At the moment, most AI research is actually about getting good performance in complicated prediction tasks, with algorithms that have acceptable computational complexity. That doesn’t sound so scary!!
So where exactly is AI at now? One area where AI research is alive and well is in the medical field. With medical misdiagnosis and delayed diagnosis regularly in the news, Medical News(2016) and the disturbing reports coming out of Wexford hospital last week, Cullen (2016), the medical world, patients and doctors alike will greatly benefit from improved diagnostics.
For me, it’s not acceptable in modern medicine that patients are still regularly misdiagnosed, one in six according to an article in the Telegraph, Devlin, K and Smith, R (2009). I for one and I’m sure lots of others, more than welcome the introduction of AI into this field. Intelligent technologies will become invaluable in making health care more efficient. Combining the strengths of doctors and smart software will provide better care than either could alone.
I really like this idea of AI and the medical professionals working together to improve healthcare systems around the world. I hope that professionals in the field embrace the technology and see it as complimentary to their own work rather than a substitute, looking to replace them.
Some interesting and promising work already in progress in this field involves a MIT team which has “developed a computational model that aims to automatically suggest cancer diagnoses by learning from thousands of data points from past pathology reports”, Conner-Simons, A (2015) and a team at Memorial Sloan Kettering Cancer Centre in New York training an artificial intelligence to find similarities between cases that human doctors might miss by combing through doctors notes, Rutkin, A (2016).
Although these projects are still in the research stage it’s clear to see the potential that AI has to offer the medical world, reduced mortality rates, faster and more accurate diagnostics, less pressure on overworked healthcare staff and perhaps a decrease in medical costs!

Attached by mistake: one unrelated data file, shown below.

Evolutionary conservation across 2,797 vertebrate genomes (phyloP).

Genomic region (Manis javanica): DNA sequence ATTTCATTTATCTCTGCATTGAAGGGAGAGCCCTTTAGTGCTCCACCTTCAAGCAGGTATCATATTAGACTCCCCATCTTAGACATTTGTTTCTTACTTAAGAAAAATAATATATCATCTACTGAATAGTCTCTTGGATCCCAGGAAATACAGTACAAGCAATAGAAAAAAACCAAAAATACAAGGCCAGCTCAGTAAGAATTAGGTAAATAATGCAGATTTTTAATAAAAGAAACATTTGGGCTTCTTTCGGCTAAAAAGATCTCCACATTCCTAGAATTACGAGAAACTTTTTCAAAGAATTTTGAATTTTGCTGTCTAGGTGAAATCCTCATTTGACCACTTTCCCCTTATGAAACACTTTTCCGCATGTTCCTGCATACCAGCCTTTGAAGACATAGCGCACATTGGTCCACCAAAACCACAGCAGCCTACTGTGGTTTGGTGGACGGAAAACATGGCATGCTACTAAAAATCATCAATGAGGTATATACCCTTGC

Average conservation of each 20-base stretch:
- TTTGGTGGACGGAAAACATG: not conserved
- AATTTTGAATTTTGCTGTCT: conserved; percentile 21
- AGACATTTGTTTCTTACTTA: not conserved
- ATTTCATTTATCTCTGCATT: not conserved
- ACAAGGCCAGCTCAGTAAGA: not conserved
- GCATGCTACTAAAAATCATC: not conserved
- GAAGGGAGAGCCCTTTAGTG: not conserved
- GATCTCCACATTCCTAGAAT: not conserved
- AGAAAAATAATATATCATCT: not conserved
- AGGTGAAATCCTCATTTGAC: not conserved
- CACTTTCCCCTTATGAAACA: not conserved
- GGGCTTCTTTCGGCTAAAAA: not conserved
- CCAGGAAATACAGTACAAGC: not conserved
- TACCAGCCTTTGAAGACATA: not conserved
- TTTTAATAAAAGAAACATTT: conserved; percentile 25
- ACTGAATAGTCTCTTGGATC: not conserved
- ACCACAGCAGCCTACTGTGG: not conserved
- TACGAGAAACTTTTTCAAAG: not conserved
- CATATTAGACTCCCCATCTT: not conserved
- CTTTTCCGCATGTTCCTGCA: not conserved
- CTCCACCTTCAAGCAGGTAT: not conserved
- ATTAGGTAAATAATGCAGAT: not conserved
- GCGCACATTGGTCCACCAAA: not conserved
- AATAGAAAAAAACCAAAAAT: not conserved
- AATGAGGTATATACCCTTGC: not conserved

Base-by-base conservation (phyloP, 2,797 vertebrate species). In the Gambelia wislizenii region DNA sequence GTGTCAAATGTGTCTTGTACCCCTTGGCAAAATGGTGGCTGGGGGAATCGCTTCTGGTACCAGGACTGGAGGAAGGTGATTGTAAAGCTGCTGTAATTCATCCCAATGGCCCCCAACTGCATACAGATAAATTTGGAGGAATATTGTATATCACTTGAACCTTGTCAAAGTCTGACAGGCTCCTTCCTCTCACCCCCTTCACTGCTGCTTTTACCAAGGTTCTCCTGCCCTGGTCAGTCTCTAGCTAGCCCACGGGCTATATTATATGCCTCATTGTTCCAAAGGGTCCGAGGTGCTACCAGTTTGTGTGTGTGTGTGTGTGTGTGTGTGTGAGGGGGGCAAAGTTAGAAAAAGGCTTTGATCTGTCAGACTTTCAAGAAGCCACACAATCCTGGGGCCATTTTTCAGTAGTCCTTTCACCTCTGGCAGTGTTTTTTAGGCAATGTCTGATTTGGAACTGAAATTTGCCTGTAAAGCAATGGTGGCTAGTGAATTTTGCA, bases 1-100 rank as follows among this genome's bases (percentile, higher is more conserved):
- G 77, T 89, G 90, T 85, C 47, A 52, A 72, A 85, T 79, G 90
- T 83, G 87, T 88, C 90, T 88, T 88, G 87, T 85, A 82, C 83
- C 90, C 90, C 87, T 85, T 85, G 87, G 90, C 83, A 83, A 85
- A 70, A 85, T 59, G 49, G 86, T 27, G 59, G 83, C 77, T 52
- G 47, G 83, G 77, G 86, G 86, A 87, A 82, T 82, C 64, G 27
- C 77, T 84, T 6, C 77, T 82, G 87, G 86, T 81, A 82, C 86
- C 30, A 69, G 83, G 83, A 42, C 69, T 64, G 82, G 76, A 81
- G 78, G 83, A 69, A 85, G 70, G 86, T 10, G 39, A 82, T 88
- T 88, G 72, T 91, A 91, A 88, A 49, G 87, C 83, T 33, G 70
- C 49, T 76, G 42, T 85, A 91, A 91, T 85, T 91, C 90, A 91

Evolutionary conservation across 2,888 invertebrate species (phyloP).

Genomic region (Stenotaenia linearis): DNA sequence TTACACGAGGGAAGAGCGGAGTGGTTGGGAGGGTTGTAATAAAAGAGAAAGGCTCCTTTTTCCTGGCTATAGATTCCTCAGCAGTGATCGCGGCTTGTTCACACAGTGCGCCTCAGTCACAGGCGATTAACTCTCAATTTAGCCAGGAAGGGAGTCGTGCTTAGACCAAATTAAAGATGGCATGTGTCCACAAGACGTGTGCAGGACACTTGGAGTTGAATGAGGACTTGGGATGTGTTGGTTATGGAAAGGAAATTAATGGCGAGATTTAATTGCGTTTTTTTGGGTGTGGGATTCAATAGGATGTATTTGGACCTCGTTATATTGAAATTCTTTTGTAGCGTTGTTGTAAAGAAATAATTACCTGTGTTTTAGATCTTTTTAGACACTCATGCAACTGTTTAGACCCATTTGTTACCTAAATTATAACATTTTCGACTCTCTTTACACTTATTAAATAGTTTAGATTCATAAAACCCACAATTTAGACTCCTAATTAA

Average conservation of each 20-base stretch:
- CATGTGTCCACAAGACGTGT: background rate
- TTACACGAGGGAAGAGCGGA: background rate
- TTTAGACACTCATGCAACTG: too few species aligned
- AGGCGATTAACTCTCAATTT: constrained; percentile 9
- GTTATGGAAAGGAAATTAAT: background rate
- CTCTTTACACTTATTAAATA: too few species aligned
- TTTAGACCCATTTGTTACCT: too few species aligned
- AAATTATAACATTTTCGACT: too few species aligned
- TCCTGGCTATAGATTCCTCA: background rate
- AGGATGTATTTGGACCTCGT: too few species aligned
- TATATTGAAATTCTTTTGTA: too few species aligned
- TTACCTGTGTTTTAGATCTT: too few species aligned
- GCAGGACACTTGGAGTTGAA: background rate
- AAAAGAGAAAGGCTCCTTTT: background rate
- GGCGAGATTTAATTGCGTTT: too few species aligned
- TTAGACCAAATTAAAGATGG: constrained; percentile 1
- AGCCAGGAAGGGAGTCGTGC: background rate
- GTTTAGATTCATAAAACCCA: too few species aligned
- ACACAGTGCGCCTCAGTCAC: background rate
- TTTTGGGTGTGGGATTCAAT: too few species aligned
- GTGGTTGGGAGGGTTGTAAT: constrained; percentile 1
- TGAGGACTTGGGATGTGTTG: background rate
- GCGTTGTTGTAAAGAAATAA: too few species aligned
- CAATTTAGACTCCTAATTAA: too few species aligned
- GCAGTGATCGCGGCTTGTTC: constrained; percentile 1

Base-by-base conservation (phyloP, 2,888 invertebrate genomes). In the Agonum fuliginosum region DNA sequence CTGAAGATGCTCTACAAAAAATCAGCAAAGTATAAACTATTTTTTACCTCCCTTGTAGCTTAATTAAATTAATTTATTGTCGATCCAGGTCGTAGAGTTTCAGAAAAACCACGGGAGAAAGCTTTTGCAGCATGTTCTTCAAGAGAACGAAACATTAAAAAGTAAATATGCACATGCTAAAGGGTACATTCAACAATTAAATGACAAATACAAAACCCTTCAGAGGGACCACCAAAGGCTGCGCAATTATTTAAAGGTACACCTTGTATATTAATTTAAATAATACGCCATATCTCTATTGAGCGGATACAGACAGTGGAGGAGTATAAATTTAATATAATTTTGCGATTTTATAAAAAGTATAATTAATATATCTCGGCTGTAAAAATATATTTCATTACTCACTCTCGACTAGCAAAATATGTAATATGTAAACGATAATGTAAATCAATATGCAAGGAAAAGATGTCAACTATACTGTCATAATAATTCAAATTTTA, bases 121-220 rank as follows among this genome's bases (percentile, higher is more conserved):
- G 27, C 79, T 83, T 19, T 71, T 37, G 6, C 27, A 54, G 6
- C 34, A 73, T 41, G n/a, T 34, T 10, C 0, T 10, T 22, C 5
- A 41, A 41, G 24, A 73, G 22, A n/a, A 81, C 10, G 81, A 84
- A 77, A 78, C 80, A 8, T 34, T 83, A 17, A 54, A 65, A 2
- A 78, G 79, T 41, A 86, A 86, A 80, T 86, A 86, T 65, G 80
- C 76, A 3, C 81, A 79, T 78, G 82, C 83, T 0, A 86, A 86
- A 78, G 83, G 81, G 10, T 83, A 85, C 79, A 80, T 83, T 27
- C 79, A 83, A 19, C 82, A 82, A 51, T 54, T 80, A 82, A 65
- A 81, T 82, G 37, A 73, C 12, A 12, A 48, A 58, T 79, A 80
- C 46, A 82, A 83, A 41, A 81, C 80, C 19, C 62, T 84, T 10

Of course AI is already being used by doctors with electronic medical assistants available, Hernandez, D.(2014) to advice doctors on diagnosis and develop the right treatments for their patients.
I personally find the future use of AI in medicine very reassuring. Having diagnosis or a 2nd opinion done by someone who isn’t having a bad day, or tired, or overworked etc, will result in increased trust in our healthcare systems.
I recently read an article in the Economist which suggested that people were more likely to trust a diagnosis from a computer rather from doctor!
Medical Negligence Ireland (2016) Available at: http://www.irishmedicalnegligence.ie/news/ [Accessed: 20th February 2016]
Cullen, P. (2016) “‘Avoidable death’ among cases in Wexford cancer review” Irish Times 17th February 2016 Available at: http://www.irishtimes.com/news/health/avoidable-death-among-cases-in-wexford-cancer-review-1.2538607 [Accessed 20th February 2016]
Devlin, K and Smith, R (2009)” One in six NHS patients ‘misdiagnosed’ The Telegraph 21st September 2009 Available at:
http://www.telegraph.co.uk/news/health/news/6216559/One-in-six-NHS-patients-misdiagnosed.html [Accessed 20th February 2016]
Conner-Simons, A (2015) “How a computer can help your doctor better diagnose cancer” MIT News 23rd April 2015 Available at: http://news.mit.edu/2015/how-computer-can-help-your-doctor-better-diagnose-cancer-0423 [Accessed 20th February 2016]
Rutkin, A (2016) “AI reads doctors’ notes to find hidden links in cancer cases” New Scientist 18th February 2016 Available at: https://www.newscientist.com/article/2078159-ai-reads-doctors-notes-to-find-hidden-links-in-cancer-cases/ [Accessed 21st February 2016]
Hernandez, D.(2014) “Artificial Intelligence Is Now Telling Doctors How to Treat You” Wired 6th February 2014 Available at : http://www.wired.com/2014/06/ai-healthcare/ [Accessed 21st February 2016]